More about Damiana
Damiana (Turnera Diffusa) grows as a small shrub with little yellow flowers. It is native to Mexico, Central America, the West Indies and certain parts of Central America. The Maya already used Damiana as an aid in various complaints. The aromatic leaves were processed into tea. Another name for Daminana is Turnera Aphrodisiaca. This refers to the aphrodisiac properties of the plant. A Spanish missionary wrote for the first time about how Mexican Indians used Damiana to make love. Damiana has a long history of medicinal use as well.
It is used as a tonic, diuretic, cough medicine, helps with menstrual pain, constipation and works as a mild laxative.
The fragrant leaves of Damiana contain many different plant substances and up to 1% volatile oil, consisting of 20 different substances. The most active ingredients include Albuminoids, alpha-copaene, alpha-pinene, arbutin, barterine, beta-pinene, beta-sitosterol, calamene, caoutchouc, chlorophyll, 1,8-cineole, cymeen, cymol, damianine, essential oil, gamma-cadiene, gonzalitosin-i, hexacosanol-1, luteoline, quinovopyranosides, tannins, tetrafylline b, thymol, triacontane and trimethoxyflavones.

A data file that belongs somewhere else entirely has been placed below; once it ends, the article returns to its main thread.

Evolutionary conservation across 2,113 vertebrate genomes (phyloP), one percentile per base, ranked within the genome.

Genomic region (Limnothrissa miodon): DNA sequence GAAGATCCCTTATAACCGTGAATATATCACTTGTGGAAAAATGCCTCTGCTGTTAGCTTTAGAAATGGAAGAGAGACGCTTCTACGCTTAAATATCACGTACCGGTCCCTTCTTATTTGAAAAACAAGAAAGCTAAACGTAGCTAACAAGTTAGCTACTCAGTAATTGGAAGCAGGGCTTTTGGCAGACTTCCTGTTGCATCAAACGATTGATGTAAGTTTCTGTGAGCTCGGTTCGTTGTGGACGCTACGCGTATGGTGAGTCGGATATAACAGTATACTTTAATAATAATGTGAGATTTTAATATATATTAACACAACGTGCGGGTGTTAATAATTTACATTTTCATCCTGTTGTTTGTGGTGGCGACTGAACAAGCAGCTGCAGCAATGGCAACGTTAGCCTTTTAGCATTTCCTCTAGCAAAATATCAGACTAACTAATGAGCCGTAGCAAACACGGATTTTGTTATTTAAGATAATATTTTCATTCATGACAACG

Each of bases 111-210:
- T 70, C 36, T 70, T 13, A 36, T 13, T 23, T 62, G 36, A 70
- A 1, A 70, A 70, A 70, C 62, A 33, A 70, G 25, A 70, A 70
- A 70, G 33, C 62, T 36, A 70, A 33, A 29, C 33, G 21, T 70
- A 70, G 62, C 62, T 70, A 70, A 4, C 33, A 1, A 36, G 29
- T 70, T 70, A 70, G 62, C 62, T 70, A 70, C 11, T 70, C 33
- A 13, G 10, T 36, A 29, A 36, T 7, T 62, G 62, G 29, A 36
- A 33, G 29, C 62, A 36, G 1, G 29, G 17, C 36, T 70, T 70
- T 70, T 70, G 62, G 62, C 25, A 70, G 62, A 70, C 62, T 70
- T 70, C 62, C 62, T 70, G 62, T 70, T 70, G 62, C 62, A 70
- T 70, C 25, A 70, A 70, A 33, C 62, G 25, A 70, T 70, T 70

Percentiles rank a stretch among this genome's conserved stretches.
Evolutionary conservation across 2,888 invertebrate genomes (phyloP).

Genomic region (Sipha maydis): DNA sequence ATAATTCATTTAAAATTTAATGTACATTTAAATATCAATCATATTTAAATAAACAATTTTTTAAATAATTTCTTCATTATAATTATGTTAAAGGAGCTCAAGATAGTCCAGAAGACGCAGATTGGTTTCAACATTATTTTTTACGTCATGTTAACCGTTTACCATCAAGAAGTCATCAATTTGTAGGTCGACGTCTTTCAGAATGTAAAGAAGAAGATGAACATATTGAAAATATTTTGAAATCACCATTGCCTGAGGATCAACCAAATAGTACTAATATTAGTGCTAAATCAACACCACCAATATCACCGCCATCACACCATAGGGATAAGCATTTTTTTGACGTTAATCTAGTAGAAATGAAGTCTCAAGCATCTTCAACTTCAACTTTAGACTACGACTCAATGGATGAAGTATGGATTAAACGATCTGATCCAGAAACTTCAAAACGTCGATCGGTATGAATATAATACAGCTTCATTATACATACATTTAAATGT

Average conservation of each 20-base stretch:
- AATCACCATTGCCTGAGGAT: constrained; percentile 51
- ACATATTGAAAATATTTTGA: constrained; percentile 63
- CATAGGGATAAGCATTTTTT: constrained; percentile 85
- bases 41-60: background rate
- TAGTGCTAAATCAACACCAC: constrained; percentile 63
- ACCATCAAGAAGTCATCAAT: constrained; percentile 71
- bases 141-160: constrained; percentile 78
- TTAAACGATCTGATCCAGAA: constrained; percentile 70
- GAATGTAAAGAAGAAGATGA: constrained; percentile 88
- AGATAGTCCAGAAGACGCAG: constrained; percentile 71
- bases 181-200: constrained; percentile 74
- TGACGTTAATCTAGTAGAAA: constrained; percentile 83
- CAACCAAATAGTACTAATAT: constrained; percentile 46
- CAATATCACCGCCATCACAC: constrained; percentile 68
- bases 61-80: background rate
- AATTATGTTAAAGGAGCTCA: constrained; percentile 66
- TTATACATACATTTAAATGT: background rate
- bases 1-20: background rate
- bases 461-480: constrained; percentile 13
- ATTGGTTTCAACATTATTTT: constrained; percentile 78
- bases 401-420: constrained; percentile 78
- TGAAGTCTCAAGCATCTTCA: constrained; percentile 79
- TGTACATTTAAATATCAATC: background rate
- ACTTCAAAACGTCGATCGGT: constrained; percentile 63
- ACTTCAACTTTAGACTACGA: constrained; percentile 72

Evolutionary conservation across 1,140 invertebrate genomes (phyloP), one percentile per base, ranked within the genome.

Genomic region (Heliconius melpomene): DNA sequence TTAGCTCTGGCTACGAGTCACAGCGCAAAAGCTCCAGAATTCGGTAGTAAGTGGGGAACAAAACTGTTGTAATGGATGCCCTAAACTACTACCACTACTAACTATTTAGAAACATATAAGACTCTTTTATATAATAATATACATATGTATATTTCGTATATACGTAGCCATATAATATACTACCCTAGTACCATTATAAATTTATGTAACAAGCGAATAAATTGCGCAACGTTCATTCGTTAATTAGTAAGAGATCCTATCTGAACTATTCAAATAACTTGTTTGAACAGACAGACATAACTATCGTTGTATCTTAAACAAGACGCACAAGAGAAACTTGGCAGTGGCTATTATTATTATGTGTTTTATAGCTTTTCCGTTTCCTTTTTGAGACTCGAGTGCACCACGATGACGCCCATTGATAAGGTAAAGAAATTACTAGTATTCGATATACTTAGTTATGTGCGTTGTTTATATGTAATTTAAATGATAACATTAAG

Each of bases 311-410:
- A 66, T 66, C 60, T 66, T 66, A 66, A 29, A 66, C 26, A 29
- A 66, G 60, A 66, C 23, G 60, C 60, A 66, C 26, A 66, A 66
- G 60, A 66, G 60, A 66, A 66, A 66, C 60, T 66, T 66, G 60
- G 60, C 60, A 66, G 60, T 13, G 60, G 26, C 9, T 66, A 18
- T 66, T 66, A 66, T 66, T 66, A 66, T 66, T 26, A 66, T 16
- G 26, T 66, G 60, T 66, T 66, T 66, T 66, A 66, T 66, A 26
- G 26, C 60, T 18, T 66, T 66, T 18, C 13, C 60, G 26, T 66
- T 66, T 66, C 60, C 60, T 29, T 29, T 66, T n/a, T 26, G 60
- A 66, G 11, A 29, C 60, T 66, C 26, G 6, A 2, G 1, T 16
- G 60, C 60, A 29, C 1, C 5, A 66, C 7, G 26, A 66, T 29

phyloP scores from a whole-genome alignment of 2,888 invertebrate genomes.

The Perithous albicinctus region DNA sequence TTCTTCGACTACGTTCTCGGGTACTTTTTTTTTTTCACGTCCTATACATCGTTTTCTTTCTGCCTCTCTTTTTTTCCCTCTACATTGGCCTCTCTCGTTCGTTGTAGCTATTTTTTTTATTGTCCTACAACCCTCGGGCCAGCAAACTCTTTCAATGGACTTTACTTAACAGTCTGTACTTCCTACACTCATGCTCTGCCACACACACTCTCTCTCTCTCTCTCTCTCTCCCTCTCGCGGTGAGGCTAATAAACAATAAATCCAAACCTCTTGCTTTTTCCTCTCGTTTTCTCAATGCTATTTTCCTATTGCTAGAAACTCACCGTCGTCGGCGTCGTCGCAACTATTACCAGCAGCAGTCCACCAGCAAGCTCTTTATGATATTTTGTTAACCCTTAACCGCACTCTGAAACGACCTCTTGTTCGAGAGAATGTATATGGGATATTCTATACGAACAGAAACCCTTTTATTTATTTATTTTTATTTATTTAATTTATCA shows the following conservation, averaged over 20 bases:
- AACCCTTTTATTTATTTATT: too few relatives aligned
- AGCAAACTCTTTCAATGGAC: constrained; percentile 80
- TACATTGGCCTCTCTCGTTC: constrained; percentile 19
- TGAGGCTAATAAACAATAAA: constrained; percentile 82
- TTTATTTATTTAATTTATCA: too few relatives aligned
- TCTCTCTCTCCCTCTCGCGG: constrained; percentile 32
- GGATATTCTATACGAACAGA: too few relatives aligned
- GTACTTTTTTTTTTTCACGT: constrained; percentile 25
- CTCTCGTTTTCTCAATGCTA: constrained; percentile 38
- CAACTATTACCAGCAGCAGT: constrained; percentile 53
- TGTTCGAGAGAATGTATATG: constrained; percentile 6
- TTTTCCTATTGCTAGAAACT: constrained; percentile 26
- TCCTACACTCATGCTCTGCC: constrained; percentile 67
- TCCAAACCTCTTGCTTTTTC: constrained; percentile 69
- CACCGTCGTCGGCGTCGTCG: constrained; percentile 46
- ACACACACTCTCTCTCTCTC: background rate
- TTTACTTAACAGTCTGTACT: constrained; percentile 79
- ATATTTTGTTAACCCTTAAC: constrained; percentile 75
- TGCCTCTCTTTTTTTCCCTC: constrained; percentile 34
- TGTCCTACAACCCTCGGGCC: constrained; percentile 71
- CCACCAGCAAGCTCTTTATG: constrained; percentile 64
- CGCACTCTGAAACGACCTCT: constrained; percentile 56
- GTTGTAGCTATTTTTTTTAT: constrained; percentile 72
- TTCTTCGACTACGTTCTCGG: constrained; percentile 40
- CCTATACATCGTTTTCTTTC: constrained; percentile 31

Soak in half a litre of hot water for 15 minutes to make tea. The leaves can also be crushed and smoked in a joint as a substitute for tobacco and for an extra relaxing effect.
Excessive use may harm the liver.
Damiana can bring down the blood sugar level. People with diabetes should take this into account.
Turnera Diffusa (or T. Aphrodisiaca)